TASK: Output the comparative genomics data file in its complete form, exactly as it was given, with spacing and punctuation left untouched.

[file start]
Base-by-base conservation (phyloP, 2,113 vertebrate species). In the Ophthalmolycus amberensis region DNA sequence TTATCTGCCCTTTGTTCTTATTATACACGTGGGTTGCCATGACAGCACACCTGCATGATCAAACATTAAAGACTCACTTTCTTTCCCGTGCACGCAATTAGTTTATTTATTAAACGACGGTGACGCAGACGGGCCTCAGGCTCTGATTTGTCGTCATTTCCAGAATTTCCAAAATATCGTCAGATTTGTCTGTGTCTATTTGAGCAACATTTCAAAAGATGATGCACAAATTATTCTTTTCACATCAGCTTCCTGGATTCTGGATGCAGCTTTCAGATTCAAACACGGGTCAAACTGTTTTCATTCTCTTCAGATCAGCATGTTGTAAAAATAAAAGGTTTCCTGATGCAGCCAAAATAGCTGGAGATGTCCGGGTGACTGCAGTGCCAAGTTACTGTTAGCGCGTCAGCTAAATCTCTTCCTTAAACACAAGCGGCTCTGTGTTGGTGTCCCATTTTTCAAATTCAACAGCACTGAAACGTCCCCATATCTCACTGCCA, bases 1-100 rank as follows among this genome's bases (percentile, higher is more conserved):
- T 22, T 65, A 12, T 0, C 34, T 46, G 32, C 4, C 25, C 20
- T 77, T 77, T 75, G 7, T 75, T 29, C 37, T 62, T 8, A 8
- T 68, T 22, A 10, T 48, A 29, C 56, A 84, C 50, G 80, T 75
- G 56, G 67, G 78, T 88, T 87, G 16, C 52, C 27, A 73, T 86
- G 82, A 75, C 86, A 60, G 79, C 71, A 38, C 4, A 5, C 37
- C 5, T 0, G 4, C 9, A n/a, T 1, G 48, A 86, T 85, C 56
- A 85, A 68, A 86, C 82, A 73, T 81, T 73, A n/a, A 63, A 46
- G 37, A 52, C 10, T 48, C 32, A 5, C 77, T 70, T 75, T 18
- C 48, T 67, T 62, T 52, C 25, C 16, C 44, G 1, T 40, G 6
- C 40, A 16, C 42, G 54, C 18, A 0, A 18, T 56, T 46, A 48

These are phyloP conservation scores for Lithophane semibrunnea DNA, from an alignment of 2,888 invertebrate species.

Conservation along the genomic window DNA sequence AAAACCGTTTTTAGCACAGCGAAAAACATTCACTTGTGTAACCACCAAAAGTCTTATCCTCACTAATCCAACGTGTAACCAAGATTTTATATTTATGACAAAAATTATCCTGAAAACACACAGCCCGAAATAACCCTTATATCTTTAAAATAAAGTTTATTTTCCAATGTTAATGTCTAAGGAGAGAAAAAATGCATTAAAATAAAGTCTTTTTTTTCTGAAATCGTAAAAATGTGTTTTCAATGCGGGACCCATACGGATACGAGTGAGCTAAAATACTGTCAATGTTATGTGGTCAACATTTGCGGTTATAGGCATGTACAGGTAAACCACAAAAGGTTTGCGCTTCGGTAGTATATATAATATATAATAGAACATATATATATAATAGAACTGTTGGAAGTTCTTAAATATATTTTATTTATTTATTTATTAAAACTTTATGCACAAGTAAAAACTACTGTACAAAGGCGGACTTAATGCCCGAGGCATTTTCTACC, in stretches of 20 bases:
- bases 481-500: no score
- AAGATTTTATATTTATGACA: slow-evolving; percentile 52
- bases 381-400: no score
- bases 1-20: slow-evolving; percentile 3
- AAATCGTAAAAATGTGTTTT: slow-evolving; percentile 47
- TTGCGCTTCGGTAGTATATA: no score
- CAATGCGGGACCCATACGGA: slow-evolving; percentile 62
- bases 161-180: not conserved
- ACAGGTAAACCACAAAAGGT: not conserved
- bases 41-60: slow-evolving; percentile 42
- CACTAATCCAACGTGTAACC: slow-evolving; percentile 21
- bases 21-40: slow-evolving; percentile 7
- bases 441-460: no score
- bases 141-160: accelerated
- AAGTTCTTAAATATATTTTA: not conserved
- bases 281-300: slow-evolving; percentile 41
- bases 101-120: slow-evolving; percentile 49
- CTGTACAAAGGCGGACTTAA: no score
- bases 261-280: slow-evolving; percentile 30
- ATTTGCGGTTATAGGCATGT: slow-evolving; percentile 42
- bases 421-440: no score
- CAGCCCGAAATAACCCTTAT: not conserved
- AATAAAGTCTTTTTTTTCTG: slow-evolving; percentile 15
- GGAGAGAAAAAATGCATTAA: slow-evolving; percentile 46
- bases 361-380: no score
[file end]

Base-by-base conservation (phyloP, 2,113 vertebrate species). In the Ophthalmolycus amberensis region DNA sequence TTATCTGCCCTTTGTTCTTATTATACACGTGGGTTGCCATGACAGCACACCTGCATGATCAAACATTAAAGACTCACTTTCTTTCCCGTGCACGCAATTAGTTTATTTATTAAACGACGGTGACGCAGACGGGCCTCAGGCTCTGATTTGTCGTCATTTCCAGAATTTCCAAAATATCGTCAGATTTGTCTGTGTCTATTTGAGCAACATTTCAAAAGATGATGCACAAATTATTCTTTTCACATCAGCTTCCTGGATTCTGGATGCAGCTTTCAGATTCAAACACGGGTCAAACTGTTTTCATTCTCTTCAGATCAGCATGTTGTAAAAATAAAAGGTTTCCTGATGCAGCCAAAATAGCTGGAGATGTCCGGGTGACTGCAGTGCCAAGTTACTGTTAGCGCGTCAGCTAAATCTCTTCCTTAAACACAAGCGGCTCTGTGTTGGTGTCCCATTTTTCAAATTCAACAGCACTGAAACGTCCCCATATCTCACTGCCA, bases 1-100 rank as follows among this genome's bases (percentile, higher is more conserved):
- T 22, T 65, A 12, T 0, C 34, T 46, G 32, C 4, C 25, C 20
- T 77, T 77, T 75, G 7, T 75, T 29, C 37, T 62, T 8, A 8
- T 68, T 22, A 10, T 48, A 29, C 56, A 84, C 50, G 80, T 75
- G 56, G 67, G 78, T 88, T 87, G 16, C 52, C 27, A 73, T 86
- G 82, A 75, C 86, A 60, G 79, C 71, A 38, C 4, A 5, C 37
- C 5, T 0, G 4, C 9, A n/a, T 1, G 48, A 86, T 85, C 56
- A 85, A 68, A 86, C 82, A 73, T 81, T 73, A n/a, A 63, A 46
- G 37, A 52, C 10, T 48, C 32, A 5, C 77, T 70, T 75, T 18
- C 48, T 67, T 62, T 52, C 25, C 16, C 44, G 1, T 40, G 6
- C 40, A 16, C 42, G 54, C 18, A 0, A 18, T 56, T 46, A 48

These are phyloP conservation scores for Lithophane semibrunnea DNA, from an alignment of 2,888 invertebrate species.

Conservation along the genomic window DNA sequence AAAACCGTTTTTAGCACAGCGAAAAACATTCACTTGTGTAACCACCAAAAGTCTTATCCTCACTAATCCAACGTGTAACCAAGATTTTATATTTATGACAAAAATTATCCTGAAAACACACAGCCCGAAATAACCCTTATATCTTTAAAATAAAGTTTATTTTCCAATGTTAATGTCTAAGGAGAGAAAAAATGCATTAAAATAAAGTCTTTTTTTTCTGAAATCGTAAAAATGTGTTTTCAATGCGGGACCCATACGGATACGAGTGAGCTAAAATACTGTCAATGTTATGTGGTCAACATTTGCGGTTATAGGCATGTACAGGTAAACCACAAAAGGTTTGCGCTTCGGTAGTATATATAATATATAATAGAACATATATATATAATAGAACTGTTGGAAGTTCTTAAATATATTTTATTTATTTATTTATTAAAACTTTATGCACAAGTAAAAACTACTGTACAAAGGCGGACTTAATGCCCGAGGCATTTTCTACC, in stretches of 20 bases:
- bases 481-500: no score
- AAGATTTTATATTTATGACA: slow-evolving; percentile 52
- bases 381-400: no score
- bases 1-20: slow-evolving; percentile 3
- AAATCGTAAAAATGTGTTTT: slow-evolving; percentile 47
- TTGCGCTTCGGTAGTATATA: no score
- CAATGCGGGACCCATACGGA: slow-evolving; percentile 62
- bases 161-180: not conserved
- ACAGGTAAACCACAAAAGGT: not conserved
- bases 41-60: slow-evolving; percentile 42
- CACTAATCCAACGTGTAACC: slow-evolving; percentile 21
- bases 21-40: slow-evolving; percentile 7
- bases 441-460: no score
- bases 141-160: accelerated
- AAGTTCTTAAATATATTTTA: not conserved
- bases 281-300: slow-evolving; percentile 41
- bases 101-120: slow-evolving; percentile 49
- CTGTACAAAGGCGGACTTAA: no score
- bases 261-280: slow-evolving; percentile 30
- ATTTGCGGTTATAGGCATGT: slow-evolving; percentile 42
- bases 421-440: no score
- CAGCCCGAAATAACCCTTAT: not conserved
- AATAAAGTCTTTTTTTTCTG: slow-evolving; percentile 15
- GGAGAGAAAAAATGCATTAA: slow-evolving; percentile 46
- bases 361-380: no score